There are lots of reasons people develop bulimia.
For me it stemmed from my career as an international model and the pressure I put on myself to look a certain way. In short, I felt my looks and shape defined who I was as a person and so I became terrified about getting fat. In turn my relationship with food took a dangerous turn and the bingeing and purging became frequent and habitual.
And my self-esteem gradually eroded as I learnt to hate what I saw in the mirror.
You see, after I’d purged I’d say the most dreadful things to myself. I’d mentally beat myself up with inner verbal abuse – or sometimes even shout it out loud.
“You fat idiot, you failure – you can’t stick at anything”.
“You’re hopeless… I hate you”.
And it got worse – this is the stuff I can put in print!
Believe me, those self critical, judgmental and abusive “conversations” I had in the mirror got ugly. And when your thoughts are as emotionally charged as they are after throwing up, your words stick and your mind comes to believe them as real. That’s because when you say something enough times with enough intensity you start to believe it’s true.
Let me explain…
Have you brought into this dangerous cultural myth?
As a society we’ve got really good at confusing self-esteem with body image.
However, the two are distinctly different.
Self-esteem relates to the innate value you have as an individual based on your thoughts, beliefs and unique gifts. When you have a high level of self-esteem you feel good about who you are at your core – you take pride in your abilities, appreciate your own worth and are confident and motivated to try new things. As such can live a life where you feel able to express your true personality.
In comparison, body image relates to how you feel about your body and how you care for it. It also relates to the way you perceive your body and how you think other people see you.
Problems start when these two concepts become merged and you start to base your self-esteem on how you look – or even worse, what you believe other people think about how you look.
And this issue intensifies because of society’s unrealistic expectations of what a “good body” looks like. The idealized thin, blemish-free, perfect figure is virtually unachievable for most people – even models need to be airbrushed to achieve it.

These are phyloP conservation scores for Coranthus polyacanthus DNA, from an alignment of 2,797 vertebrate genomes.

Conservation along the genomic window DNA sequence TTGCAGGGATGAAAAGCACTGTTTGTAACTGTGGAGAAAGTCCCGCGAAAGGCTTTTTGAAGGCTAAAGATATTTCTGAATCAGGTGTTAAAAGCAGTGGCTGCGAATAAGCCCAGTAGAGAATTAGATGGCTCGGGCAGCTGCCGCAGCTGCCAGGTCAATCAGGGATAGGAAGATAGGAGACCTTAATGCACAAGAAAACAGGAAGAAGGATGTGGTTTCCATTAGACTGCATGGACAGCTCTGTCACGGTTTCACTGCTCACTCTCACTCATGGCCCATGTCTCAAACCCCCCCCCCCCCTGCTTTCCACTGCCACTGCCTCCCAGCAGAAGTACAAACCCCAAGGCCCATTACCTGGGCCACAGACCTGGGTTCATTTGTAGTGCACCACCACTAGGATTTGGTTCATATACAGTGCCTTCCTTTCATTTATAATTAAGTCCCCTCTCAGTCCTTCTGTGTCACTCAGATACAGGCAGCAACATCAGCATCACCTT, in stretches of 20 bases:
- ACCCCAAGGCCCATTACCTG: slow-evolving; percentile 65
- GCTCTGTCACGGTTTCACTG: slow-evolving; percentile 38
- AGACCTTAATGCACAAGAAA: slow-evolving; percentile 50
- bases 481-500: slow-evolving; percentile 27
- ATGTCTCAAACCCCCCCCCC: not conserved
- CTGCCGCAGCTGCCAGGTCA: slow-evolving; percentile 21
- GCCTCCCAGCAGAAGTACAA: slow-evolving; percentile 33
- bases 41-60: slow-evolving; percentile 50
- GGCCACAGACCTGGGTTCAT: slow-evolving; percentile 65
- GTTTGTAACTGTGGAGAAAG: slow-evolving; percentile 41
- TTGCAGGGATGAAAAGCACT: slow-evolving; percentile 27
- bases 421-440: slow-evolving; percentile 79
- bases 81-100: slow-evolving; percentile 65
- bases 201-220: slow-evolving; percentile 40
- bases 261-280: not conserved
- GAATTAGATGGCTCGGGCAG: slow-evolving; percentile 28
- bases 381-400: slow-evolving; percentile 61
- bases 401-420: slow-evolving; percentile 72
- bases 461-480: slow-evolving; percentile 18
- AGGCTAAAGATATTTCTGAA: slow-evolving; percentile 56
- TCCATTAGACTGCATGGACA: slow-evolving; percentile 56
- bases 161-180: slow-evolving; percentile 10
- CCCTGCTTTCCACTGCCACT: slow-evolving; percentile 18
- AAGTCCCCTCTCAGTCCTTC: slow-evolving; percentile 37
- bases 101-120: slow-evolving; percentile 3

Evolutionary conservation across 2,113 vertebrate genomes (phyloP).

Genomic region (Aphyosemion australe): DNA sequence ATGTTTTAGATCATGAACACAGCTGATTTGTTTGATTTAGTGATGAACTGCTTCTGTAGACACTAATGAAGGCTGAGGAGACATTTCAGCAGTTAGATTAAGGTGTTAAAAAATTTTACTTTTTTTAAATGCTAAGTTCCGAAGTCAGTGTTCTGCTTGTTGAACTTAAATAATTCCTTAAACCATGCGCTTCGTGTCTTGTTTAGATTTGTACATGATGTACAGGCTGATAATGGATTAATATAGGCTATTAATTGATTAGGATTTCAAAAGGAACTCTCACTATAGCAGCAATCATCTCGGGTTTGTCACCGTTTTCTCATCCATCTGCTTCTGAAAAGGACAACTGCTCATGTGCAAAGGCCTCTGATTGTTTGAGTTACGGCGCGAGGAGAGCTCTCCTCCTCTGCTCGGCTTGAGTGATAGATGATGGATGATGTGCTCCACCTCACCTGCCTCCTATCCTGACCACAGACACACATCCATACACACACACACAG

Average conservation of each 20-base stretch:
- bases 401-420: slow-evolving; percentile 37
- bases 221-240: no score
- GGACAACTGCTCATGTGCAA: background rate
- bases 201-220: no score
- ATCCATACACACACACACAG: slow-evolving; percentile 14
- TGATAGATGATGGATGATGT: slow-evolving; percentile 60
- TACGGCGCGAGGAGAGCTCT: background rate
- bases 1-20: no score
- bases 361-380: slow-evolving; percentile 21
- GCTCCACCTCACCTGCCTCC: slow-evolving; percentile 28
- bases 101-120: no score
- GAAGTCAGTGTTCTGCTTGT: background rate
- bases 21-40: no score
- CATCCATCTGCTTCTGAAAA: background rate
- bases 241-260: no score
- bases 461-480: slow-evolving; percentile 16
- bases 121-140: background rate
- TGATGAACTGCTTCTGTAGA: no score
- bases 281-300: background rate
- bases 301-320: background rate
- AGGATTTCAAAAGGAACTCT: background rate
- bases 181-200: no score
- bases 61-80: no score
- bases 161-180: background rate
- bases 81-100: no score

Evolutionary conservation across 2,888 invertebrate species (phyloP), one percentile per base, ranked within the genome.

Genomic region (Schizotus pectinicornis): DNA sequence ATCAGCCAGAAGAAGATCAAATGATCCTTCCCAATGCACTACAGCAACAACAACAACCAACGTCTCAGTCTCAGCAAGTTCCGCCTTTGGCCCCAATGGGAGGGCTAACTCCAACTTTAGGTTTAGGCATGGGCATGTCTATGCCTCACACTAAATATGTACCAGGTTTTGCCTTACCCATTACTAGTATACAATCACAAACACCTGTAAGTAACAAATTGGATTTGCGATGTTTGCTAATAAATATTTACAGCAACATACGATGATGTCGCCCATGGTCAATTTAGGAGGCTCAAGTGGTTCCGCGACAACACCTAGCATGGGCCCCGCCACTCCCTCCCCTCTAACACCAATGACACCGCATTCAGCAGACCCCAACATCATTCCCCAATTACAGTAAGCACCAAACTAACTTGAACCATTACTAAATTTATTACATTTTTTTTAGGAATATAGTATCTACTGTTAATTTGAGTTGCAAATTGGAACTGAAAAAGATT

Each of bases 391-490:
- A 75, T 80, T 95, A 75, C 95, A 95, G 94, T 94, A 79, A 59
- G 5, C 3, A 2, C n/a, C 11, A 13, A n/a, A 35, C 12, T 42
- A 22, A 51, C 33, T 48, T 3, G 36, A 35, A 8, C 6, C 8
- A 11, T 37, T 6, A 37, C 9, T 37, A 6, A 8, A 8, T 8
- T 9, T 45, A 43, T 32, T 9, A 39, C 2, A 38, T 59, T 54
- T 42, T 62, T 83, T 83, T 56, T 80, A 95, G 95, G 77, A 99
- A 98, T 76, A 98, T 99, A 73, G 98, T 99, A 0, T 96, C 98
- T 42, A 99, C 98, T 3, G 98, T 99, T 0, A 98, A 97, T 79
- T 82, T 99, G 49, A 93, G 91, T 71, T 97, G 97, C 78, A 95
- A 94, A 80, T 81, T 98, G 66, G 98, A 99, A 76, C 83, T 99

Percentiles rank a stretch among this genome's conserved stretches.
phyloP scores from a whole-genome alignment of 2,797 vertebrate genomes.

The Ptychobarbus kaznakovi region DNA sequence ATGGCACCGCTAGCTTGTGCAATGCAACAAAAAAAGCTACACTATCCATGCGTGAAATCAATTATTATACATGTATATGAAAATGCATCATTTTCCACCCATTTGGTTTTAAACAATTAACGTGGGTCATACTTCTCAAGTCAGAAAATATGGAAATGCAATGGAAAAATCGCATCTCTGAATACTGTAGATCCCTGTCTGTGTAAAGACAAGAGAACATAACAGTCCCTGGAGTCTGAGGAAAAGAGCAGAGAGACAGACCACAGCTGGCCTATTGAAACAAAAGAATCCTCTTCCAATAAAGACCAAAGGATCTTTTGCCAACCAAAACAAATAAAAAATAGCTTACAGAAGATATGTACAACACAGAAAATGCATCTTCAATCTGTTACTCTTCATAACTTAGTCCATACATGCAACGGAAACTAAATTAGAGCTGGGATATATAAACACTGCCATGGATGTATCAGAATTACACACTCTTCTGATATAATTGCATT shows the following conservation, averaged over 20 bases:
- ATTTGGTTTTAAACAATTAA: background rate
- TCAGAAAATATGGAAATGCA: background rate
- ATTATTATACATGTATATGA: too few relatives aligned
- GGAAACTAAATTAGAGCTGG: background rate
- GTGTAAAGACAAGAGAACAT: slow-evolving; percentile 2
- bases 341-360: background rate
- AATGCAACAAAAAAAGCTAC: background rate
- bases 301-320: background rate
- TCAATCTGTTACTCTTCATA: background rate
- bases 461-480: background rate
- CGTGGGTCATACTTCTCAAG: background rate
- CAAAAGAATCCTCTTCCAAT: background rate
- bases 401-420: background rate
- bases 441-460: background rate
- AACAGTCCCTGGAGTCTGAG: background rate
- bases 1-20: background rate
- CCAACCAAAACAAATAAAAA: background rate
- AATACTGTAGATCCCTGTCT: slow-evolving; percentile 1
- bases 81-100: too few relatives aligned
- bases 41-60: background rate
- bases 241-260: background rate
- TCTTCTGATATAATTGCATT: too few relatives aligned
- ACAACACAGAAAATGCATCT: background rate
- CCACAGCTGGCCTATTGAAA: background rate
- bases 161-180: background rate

But despite this, the pressure persists – and this cultural myth causes many people suffering from bulimia to be overly critical about their appearance. And because body image has been confused with self-esteem, bulimia sufferers typically have very low confidence.
How does the mirror erode confidence and self-esteem?
If you’re anything like me when I was struggling with bulimia, you’ll have a lot of negative thoughts about yourself and your body.
When you look at your reflection you’re hypercritical about what you ‘believe’ you see. You prod and pinch the parts you feel shouldn’t be there. You suck your tummy in and convince yourself how much better you’d look and feel if you could just get rid of that ‘muffin top’, have hip bones that jut out and have a ‘thigh gap’. In short, you imagine how much better your life would be if you were thinner.
And if you think these things on a consistent basis (which most bulimia sufferers do), over time you’ll train yourself to see your body in a certain way. And that’s when the mirror starts to become your enemy.
Because instead of consciously thinking you’d look better if you were thinner, your habitual thinking has become ingrained into your subconscious. It means when you look at your reflection, you automatically see someone who’s ‘fat’ and far from perfect.
What’s more, because you see it – you believe it and the false body image you’ve created becomes your reality.
But it doesn’t stop there.
Unsurprisingly your self-esteem plummets – that negative, hurtful self-talk and constant affirmations that you’re not beautiful take their toll. And your resulting low self-esteem creates the context for your life and how you interact with others.